What you should know about brain tumors?

Published: 07 May 2020

Many countries, including the UK, Canada and Australia, recognise Brain Tumor Awareness Month in May. But no matter where in the world you are, spreading the word and making people aware of brain cancers is vital.

Unless you’ve been directly affected by brain cancer, like most people you probably won’t know much about this type of cancer…. so we’ve scoured the internet to present the facts.   Please help raise awareness by sharing this post… you could save a life.

A brain or spinal cord tumor occurs when abnormal cells grow and form a mass or a lump. The tumor may be benign (not cancerous) or malignant (cancerous), but both types can be serious and may need urgent treatment. 

According to data from the International Agency for Research on Cancer and the World Cancer Fund Research International, global numbers of brain tumors are not as common as many other cancers. Globally, there were 260,000 new cases of brain and nervous system cancers around the world in 2012. However, the mortality rate for brain cancers is higher in comparison to the number of new cases each year. 

The Facts

Please note reported statistics do vary slightly from country to country and year to year

Risk factors

Brain tumors can be either primary or secondary. Primary tumors start in the brain and are unlikely to spread. Secondary tumors have spread to the brain from somewhere else in the body through the bloodstream.

If you are diagnosed with a brain tumor it can be benign, malignant or slow growing. However, all brain tumors, including non-cancerous, should be monitored closely by your medical team - some benign tumors can develop into a malignant tumor. It is called malignant transformation or progression to malignancy.

Some people are at a higher risk than others:

The Symptoms

Many people diagnosed with a brain or spinal cord tumor first seek medical attention because they are feeling unwell - early symptoms can be thought to be something else. Some brain tumors grow slowly and symptoms develop gradually, so you may not be aware that anything is wrong at first. In other cases, symptoms appear suddenly. 

General symptoms may be caused by increased pressure in the skull. In approximately 30-40% of cases the first warning sign of a brain tumor is a seizure. Pressure can build up because the tumor itself is taking up too much space or because it is blocking the flow of the cerebrospinal fluid around the brain.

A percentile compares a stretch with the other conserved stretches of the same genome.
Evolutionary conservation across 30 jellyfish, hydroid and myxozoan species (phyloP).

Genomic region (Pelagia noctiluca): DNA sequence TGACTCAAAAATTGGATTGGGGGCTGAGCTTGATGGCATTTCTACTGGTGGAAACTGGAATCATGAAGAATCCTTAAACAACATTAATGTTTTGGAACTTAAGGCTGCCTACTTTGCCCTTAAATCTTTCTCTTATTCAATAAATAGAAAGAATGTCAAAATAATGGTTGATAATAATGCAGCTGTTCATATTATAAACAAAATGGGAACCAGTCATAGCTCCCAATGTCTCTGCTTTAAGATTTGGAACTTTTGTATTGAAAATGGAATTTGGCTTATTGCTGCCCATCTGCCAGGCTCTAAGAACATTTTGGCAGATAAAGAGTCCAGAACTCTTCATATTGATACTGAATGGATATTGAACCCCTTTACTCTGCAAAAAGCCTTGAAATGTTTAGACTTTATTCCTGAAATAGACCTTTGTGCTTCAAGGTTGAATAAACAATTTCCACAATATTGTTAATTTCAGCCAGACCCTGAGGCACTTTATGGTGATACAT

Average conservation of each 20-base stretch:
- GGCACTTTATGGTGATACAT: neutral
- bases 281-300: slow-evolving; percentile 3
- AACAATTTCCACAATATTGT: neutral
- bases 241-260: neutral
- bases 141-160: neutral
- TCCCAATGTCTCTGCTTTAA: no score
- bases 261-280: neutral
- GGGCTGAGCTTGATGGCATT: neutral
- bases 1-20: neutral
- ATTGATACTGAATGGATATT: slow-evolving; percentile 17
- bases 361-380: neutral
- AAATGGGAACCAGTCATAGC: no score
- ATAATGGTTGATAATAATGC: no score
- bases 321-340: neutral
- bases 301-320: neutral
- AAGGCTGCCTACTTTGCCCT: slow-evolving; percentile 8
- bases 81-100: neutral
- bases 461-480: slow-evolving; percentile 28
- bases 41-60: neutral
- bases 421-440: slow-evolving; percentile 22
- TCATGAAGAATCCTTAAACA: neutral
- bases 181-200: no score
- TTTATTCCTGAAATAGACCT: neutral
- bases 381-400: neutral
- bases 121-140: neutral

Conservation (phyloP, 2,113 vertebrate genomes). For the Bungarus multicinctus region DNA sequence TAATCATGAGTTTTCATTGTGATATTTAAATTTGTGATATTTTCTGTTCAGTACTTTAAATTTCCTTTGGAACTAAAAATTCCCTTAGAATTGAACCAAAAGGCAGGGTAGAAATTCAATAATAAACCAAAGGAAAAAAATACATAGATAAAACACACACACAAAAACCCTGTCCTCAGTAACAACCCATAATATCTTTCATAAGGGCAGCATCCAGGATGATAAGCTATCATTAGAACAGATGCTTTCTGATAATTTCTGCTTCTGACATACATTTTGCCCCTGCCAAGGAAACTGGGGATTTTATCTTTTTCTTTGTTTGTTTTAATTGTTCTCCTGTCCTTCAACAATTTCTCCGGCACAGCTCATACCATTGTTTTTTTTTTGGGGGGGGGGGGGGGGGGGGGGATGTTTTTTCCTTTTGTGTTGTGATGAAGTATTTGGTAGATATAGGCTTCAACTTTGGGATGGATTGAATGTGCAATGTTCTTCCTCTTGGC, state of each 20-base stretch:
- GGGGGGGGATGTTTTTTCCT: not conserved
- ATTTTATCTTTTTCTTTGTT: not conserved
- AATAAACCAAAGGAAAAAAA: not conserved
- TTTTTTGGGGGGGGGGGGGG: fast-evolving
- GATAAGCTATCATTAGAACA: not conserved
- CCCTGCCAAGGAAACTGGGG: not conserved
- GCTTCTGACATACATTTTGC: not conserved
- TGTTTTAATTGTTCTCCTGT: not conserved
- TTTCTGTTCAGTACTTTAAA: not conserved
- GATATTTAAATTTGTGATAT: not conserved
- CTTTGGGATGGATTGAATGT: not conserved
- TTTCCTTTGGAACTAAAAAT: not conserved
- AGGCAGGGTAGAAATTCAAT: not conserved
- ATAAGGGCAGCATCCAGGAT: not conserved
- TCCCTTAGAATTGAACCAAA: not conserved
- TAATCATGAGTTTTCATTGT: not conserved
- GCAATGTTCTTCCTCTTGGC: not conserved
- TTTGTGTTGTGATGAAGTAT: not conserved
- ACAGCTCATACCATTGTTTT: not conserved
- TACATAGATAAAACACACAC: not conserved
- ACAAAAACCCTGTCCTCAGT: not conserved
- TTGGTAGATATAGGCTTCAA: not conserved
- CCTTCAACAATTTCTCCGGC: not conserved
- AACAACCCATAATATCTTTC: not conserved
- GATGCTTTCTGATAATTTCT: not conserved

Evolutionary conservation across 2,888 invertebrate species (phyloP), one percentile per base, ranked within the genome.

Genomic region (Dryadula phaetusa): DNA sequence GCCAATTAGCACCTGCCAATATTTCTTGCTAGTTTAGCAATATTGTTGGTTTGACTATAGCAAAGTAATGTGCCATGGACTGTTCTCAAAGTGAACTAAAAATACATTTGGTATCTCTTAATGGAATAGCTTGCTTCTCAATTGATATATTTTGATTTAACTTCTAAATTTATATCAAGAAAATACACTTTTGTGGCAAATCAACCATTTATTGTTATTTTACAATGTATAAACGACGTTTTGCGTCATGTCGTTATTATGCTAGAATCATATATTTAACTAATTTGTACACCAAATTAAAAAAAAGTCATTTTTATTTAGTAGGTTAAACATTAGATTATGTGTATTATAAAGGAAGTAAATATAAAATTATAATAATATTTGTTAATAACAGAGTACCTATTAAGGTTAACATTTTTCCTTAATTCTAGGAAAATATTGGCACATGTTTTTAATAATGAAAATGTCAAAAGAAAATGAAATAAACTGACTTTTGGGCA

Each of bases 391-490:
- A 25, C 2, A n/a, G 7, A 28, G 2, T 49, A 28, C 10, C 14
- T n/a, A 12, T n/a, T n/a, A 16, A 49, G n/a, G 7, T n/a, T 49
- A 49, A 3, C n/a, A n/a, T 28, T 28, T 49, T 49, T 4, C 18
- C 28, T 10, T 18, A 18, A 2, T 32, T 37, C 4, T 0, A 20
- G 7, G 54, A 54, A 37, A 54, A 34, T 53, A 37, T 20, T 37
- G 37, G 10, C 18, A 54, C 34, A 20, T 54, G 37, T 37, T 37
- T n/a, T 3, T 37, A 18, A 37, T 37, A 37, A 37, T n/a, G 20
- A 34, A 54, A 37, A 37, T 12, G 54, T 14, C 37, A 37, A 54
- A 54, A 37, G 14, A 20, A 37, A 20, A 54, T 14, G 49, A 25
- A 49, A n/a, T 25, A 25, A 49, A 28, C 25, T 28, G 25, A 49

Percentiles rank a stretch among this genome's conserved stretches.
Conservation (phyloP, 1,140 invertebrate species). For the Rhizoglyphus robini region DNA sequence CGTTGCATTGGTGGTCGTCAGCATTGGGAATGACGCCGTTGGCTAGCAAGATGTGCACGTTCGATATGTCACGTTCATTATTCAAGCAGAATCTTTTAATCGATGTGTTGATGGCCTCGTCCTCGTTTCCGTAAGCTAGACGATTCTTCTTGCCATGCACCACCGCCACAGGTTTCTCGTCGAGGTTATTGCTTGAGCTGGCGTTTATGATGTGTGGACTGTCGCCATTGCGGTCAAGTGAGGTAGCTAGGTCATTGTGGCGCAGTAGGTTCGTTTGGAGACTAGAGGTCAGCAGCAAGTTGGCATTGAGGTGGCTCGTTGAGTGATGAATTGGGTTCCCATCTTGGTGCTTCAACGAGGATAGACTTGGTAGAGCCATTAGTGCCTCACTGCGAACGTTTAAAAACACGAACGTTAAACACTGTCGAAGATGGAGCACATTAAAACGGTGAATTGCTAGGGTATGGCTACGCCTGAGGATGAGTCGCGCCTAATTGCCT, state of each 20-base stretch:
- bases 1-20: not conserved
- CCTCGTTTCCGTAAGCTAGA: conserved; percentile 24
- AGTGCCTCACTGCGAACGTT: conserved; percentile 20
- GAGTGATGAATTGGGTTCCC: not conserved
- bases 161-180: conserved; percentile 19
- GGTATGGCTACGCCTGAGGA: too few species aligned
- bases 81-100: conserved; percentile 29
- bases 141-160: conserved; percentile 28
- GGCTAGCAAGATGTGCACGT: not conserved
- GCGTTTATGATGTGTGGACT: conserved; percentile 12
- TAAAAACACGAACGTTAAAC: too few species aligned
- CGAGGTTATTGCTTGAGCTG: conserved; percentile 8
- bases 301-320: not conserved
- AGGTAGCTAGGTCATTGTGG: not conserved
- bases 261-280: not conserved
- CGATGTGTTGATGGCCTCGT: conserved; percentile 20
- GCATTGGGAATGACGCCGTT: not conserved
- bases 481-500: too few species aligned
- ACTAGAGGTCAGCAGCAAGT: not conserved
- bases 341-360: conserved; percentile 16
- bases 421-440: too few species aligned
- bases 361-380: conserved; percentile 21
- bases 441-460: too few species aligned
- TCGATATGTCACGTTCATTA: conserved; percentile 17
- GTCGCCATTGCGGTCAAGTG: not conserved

Because the cancer is relatively rare there is no official screening programme – so it’s vital people watch out for the related symptoms.

Diagnosing a brain tumor

The doctor will ask you about your symptoms and give you a physical examination to assess your nervous system to check how different parts of the brain and body are working, including your speech, hearing, vision and movement. 

You may then be sent for an MRI and/or CT scan.  There are also other tests doctors can use that assess brain function such as the chemical make-up, message pathways and blood flow. Other more invasive tests may be required to ascertain a diagnosis including the removal and analysis of cerebrospinal fluid, tissue and tumor cells to look for gene changes.


If you are diagnosed with a brain tumor, your treatment will depend on several factors such as size, type, and grade of the tumor, whether the tumor is putting pressure on vital parts of the brain and whether the tumor has spread to other parts of the body.

Benign brain tumor (non-cancerous)

Benign (non-cancerous) brain tumors can usually be successfully removed with surgery and don't usually grow back. It often depends on whether the surgeon can safely remove all of the tumor. If there's some left, if can either be monitored with scans or treated with radiotherapy.

Malignant brain tumor (brain cancer)

Surgery - the will surgeon aim to remove as much of brain tumor as possible and try to stop it coming back. A small section of skull is removed and the tumor is cut out before the piece of skull is fixed back in place.

Your medical team may also use one or more of the following treatments to control the cancer cells to reduce the chance of the tumor growing back:

Radiotherapy - You might have radiotherapy on its own, or after surgery. You usually have a type of radiotherapy called external beam radiotherapy. For a small brain tumor, you may have stereotactic or radiosurgery. It targets high doses of radiation to a small area. 

Chemotherapy - You might have it after surgery to lower the chances of the tumor coming back, or to treat a tumor that has returned. You may have chemotherapy on its own or with radiotherapy. 

If you’ve been affected by a brain tumor cancer, or any other type of cancer, join the Facebook Chemotherapy Support group. You’ll find thousands of people who are fighting cancer right now, and happy to offer advice and give support. 

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